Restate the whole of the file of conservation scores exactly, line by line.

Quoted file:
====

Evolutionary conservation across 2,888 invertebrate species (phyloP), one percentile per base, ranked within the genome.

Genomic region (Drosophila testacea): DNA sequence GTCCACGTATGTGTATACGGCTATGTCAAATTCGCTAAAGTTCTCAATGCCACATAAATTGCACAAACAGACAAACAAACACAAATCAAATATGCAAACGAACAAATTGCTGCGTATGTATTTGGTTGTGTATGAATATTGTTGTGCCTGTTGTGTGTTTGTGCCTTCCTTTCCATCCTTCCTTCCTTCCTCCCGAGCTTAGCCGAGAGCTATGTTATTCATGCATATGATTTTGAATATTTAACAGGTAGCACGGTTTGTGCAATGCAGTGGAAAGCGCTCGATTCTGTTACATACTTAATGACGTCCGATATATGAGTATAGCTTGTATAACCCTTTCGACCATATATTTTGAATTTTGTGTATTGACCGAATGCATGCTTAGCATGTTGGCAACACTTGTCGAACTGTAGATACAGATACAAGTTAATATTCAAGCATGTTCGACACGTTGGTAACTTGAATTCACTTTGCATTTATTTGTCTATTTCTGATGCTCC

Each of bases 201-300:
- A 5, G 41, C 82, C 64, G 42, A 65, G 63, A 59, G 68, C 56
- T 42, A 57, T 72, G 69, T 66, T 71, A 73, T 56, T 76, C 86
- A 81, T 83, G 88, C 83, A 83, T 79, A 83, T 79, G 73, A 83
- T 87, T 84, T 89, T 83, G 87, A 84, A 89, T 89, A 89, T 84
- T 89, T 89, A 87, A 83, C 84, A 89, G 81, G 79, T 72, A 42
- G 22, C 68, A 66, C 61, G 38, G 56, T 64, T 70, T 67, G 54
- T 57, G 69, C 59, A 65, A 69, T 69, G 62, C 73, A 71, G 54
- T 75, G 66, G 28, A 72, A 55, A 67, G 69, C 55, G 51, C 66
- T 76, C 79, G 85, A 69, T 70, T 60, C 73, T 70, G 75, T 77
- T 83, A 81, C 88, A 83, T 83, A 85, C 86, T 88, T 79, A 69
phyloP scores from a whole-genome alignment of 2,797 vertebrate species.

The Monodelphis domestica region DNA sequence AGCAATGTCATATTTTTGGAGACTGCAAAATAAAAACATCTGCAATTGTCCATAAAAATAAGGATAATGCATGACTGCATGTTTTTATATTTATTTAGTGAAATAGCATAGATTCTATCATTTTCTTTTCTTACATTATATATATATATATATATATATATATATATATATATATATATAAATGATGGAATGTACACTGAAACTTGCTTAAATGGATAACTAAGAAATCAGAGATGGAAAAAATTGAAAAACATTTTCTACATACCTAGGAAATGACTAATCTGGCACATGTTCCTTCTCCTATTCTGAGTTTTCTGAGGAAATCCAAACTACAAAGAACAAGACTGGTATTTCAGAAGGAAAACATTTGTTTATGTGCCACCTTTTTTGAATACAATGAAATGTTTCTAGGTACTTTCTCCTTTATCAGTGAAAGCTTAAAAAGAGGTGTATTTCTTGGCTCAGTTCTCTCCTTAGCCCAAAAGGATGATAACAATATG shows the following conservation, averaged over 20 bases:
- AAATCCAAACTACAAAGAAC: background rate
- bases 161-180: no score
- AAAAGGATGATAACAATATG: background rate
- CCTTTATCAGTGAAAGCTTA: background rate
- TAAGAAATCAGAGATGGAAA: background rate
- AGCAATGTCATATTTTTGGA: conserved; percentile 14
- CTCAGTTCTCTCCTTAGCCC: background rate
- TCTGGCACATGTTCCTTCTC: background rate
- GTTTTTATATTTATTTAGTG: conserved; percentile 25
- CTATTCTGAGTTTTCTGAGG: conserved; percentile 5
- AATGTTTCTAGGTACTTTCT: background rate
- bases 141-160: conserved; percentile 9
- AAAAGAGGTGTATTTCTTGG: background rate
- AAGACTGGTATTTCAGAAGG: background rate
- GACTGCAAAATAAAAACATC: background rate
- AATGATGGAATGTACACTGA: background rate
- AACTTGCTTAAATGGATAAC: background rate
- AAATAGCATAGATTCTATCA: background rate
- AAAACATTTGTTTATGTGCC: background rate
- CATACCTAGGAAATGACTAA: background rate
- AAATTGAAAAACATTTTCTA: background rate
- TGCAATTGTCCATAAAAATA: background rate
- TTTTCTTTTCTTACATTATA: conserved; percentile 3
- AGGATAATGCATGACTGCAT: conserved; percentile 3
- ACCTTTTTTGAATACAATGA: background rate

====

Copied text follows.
Evolutionary conservation across 2,888 invertebrate species (phyloP), one percentile per base, ranked within the genome.

Genomic region (Drosophila testacea): DNA sequence GTCCACGTATGTGTATACGGCTATGTCAAATTCGCTAAAGTTCTCAATGCCACATAAATTGCACAAACAGACAAACAAACACAAATCAAATATGCAAACGAACAAATTGCTGCGTATGTATTTGGTTGTGTATGAATATTGTTGTGCCTGTTGTGTGTTTGTGCCTTCCTTTCCATCCTTCCTTCCTTCCTCCCGAGCTTAGCCGAGAGCTATGTTATTCATGCATATGATTTTGAATATTTAACAGGTAGCACGGTTTGTGCAATGCAGTGGAAAGCGCTCGATTCTGTTACATACTTAATGACGTCCGATATATGAGTATAGCTTGTATAACCCTTTCGACCATATATTTTGAATTTTGTGTATTGACCGAATGCATGCTTAGCATGTTGGCAACACTTGTCGAACTGTAGATACAGATACAAGTTAATATTCAAGCATGTTCGACACGTTGGTAACTTGAATTCACTTTGCATTTATTTGTCTATTTCTGATGCTCC

Each of bases 201-300:
- A 5, G 41, C 82, C 64, G 42, A 65, G 63, A 59, G 68, C 56
- T 42, A 57, T 72, G 69, T 66, T 71, A 73, T 56, T 76, C 86
- A 81, T 83, G 88, C 83, A 83, T 79, A 83, T 79, G 73, A 83
- T 87, T 84, T 89, T 83, G 87, A 84, A 89, T 89, A 89, T 84
- T 89, T 89, A 87, A 83, C 84, A 89, G 81, G 79, T 72, A 42
- G 22, C 68, A 66, C 61, G 38, G 56, T 64, T 70, T 67, G 54
- T 57, G 69, C 59, A 65, A 69, T 69, G 62, C 73, A 71, G 54
- T 75, G 66, G 28, A 72, A 55, A 67, G 69, C 55, G 51, C 66
- T 76, C 79, G 85, A 69, T 70, T 60, C 73, T 70, G 75, T 77
- T 83, A 81, C 88, A 83, T 83, A 85, C 86, T 88, T 79, A 69
phyloP scores from a whole-genome alignment of 2,797 vertebrate species.

The Monodelphis domestica region DNA sequence AGCAATGTCATATTTTTGGAGACTGCAAAATAAAAACATCTGCAATTGTCCATAAAAATAAGGATAATGCATGACTGCATGTTTTTATATTTATTTAGTGAAATAGCATAGATTCTATCATTTTCTTTTCTTACATTATATATATATATATATATATATATATATATATATATATATATAAATGATGGAATGTACACTGAAACTTGCTTAAATGGATAACTAAGAAATCAGAGATGGAAAAAATTGAAAAACATTTTCTACATACCTAGGAAATGACTAATCTGGCACATGTTCCTTCTCCTATTCTGAGTTTTCTGAGGAAATCCAAACTACAAAGAACAAGACTGGTATTTCAGAAGGAAAACATTTGTTTATGTGCCACCTTTTTTGAATACAATGAAATGTTTCTAGGTACTTTCTCCTTTATCAGTGAAAGCTTAAAAAGAGGTGTATTTCTTGGCTCAGTTCTCTCCTTAGCCCAAAAGGATGATAACAATATG shows the following conservation, averaged over 20 bases:
- AAATCCAAACTACAAAGAAC: background rate
- bases 161-180: no score
- AAAAGGATGATAACAATATG: background rate
- CCTTTATCAGTGAAAGCTTA: background rate
- TAAGAAATCAGAGATGGAAA: background rate
- AGCAATGTCATATTTTTGGA: conserved; percentile 14
- CTCAGTTCTCTCCTTAGCCC: background rate
- TCTGGCACATGTTCCTTCTC: background rate
- GTTTTTATATTTATTTAGTG: conserved; percentile 25
- CTATTCTGAGTTTTCTGAGG: conserved; percentile 5
- AATGTTTCTAGGTACTTTCT: background rate
- bases 141-160: conserved; percentile 9
- AAAAGAGGTGTATTTCTTGG: background rate
- AAGACTGGTATTTCAGAAGG: background rate
- GACTGCAAAATAAAAACATC: background rate
- AATGATGGAATGTACACTGA: background rate
- AACTTGCTTAAATGGATAAC: background rate
- AAATAGCATAGATTCTATCA: background rate
- AAAACATTTGTTTATGTGCC: background rate
- CATACCTAGGAAATGACTAA: background rate
- AAATTGAAAAACATTTTCTA: background rate
- TGCAATTGTCCATAAAAATA: background rate
- TTTTCTTTTCTTACATTATA: conserved; percentile 3
- AGGATAATGCATGACTGCAT: conserved; percentile 3
- ACCTTTTTTGAATACAATGA: background rate